November 13, 2008
For its 50th anniversary, Lexington choral group tackles 3 world premieres in one show.
A 50th-anniversary concert is often a chance to hit the archives and pull out grand old pieces that have sustained and been landmarks for a group over the decades. That’s not what the Lexington Singers is doing, though.
To celebrate its golden anniversary, the group commissioned heavyweight choral composer René Clausen to write a piece for the chorus, children’s chorus, small orchestra and organ. On top of that, the Singers also commissioned new works from two Singers favorites: area composers Jay Flippin and Johnie Dean.
In October, Clausen came to Lexington to help the group rehearse his piece, Celebration Canticles. He told the chorus of more than 200 voices that he appreciated the Singers taking a chance on a new work, joking, “It could turn out to be a big piece of junk you spent money on.”
But Lexington Singers music director Jefferson Johnson says that just by picking Clausen, the group ensured that it would not be getting junk.
The idea to commission a new piece, Johnson says, started with the Singers’ 40th-anniversary concert, for which it commissioned Lexington composer Joseph Baber to write An American Requiem. It was a huge success. For the 50th, the Singers’ president, Nicholas Nickl, proposed another commission on a national scale, and he asked Johnson whom he would want to commission.
Clausen leaped to mind because “we had some experience with his style and have always loved him,” Johnson says. “His reputation has kind of snowballed over the last 10 or 15 years all over the country to where he is one of the elite choral composers in the world. People snatch up his work as soon as it’s out there and perform it.”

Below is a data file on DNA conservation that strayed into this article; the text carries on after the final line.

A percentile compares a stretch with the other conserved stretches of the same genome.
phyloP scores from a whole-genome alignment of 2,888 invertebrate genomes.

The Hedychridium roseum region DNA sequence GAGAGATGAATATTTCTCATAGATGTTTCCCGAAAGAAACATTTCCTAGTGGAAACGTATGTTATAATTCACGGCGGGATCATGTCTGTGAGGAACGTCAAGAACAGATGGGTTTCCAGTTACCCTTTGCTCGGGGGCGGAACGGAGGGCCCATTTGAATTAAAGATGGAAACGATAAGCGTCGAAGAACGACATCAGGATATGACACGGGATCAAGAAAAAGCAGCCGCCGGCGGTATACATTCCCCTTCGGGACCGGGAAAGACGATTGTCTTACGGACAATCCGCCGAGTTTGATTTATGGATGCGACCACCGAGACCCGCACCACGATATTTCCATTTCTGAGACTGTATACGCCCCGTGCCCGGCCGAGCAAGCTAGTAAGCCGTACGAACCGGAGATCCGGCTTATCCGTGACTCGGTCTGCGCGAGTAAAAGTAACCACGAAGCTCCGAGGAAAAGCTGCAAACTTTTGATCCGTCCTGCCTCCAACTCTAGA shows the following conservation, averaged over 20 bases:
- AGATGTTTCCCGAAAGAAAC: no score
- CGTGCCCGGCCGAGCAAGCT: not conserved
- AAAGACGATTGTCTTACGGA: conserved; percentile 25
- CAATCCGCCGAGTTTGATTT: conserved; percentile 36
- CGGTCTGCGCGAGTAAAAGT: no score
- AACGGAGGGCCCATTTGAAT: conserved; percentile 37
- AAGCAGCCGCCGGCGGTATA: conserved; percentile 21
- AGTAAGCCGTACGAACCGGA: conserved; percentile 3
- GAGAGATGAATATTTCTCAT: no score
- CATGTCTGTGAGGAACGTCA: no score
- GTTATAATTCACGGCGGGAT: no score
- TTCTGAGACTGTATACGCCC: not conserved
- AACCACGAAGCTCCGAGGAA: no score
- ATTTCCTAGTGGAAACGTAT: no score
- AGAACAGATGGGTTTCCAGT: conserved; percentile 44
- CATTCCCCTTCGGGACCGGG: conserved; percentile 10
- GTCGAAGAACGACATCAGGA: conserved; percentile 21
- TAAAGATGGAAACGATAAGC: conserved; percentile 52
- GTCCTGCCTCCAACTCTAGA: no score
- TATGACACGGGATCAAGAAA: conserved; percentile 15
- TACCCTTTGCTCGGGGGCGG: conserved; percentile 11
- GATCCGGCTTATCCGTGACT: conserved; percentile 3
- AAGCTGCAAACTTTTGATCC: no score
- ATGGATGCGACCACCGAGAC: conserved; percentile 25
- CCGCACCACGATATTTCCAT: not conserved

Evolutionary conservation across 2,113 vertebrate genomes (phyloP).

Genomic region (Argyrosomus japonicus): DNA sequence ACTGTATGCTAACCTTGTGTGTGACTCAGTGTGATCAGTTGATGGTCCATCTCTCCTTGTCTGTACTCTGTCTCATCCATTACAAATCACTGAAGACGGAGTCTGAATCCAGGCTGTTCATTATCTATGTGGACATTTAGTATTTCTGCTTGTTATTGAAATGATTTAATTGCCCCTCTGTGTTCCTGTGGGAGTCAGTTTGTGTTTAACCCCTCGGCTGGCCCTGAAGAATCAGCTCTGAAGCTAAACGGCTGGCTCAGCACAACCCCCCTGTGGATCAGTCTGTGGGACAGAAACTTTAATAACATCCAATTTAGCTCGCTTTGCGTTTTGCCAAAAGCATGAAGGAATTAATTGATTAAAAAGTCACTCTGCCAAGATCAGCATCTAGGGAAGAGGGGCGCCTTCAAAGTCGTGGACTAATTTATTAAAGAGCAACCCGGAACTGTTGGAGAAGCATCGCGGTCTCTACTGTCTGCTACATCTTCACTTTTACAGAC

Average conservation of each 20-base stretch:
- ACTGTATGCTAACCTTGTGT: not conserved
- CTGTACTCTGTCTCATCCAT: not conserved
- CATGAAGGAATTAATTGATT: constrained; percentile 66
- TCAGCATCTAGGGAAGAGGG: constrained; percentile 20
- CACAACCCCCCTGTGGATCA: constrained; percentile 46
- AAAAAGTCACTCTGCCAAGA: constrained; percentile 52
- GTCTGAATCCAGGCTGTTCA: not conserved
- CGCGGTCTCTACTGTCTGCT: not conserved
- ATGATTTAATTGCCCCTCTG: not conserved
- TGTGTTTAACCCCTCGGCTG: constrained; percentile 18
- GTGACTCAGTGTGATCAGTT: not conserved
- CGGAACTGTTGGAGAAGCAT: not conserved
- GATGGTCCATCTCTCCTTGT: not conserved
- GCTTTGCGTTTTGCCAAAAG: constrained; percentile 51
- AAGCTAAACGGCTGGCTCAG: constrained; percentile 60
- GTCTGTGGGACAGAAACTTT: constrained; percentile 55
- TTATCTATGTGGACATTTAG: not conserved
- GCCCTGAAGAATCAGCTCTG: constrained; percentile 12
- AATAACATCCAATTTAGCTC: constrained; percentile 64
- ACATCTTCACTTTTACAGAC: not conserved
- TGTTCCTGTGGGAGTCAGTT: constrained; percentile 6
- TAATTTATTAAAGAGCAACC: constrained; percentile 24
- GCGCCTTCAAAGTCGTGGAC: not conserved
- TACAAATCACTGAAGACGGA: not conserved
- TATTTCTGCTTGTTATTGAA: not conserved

That’s what the Singers expects to happen with Celebration Canticles. It’s a work based on texts by authors such as Dylan Thomas that is such a broad look at human existence that Clausen originally considered subtitling it The Circle of Life until Johnson suggested that might be a bit too Lion King.
“A younger man could not write this music,” Nickl said at a rehearsal. “He’s a genius, writing about life and death and celebrating life and celebrating death.”
Dean’s piece is a benediction for the concert using sacred and “quasi-sacred” texts, and Flippin’s is a meditation on why singers sing.
Putting three world premieres in one concert puts pressure on the Singers, as there is nothing in the show the group has performed before, and there is no point of reference beyond the music as to how to sing it.
But Flippin says that’s appropriate for a group that prides itself on excellence and tackling tough works. “It seems fitting that we would bring to the community some brand new music and not just do the Brahms Requiem for the 19th time or something like that,” he says.
Reprinted courtesy of the Lexington Herald-Leader.
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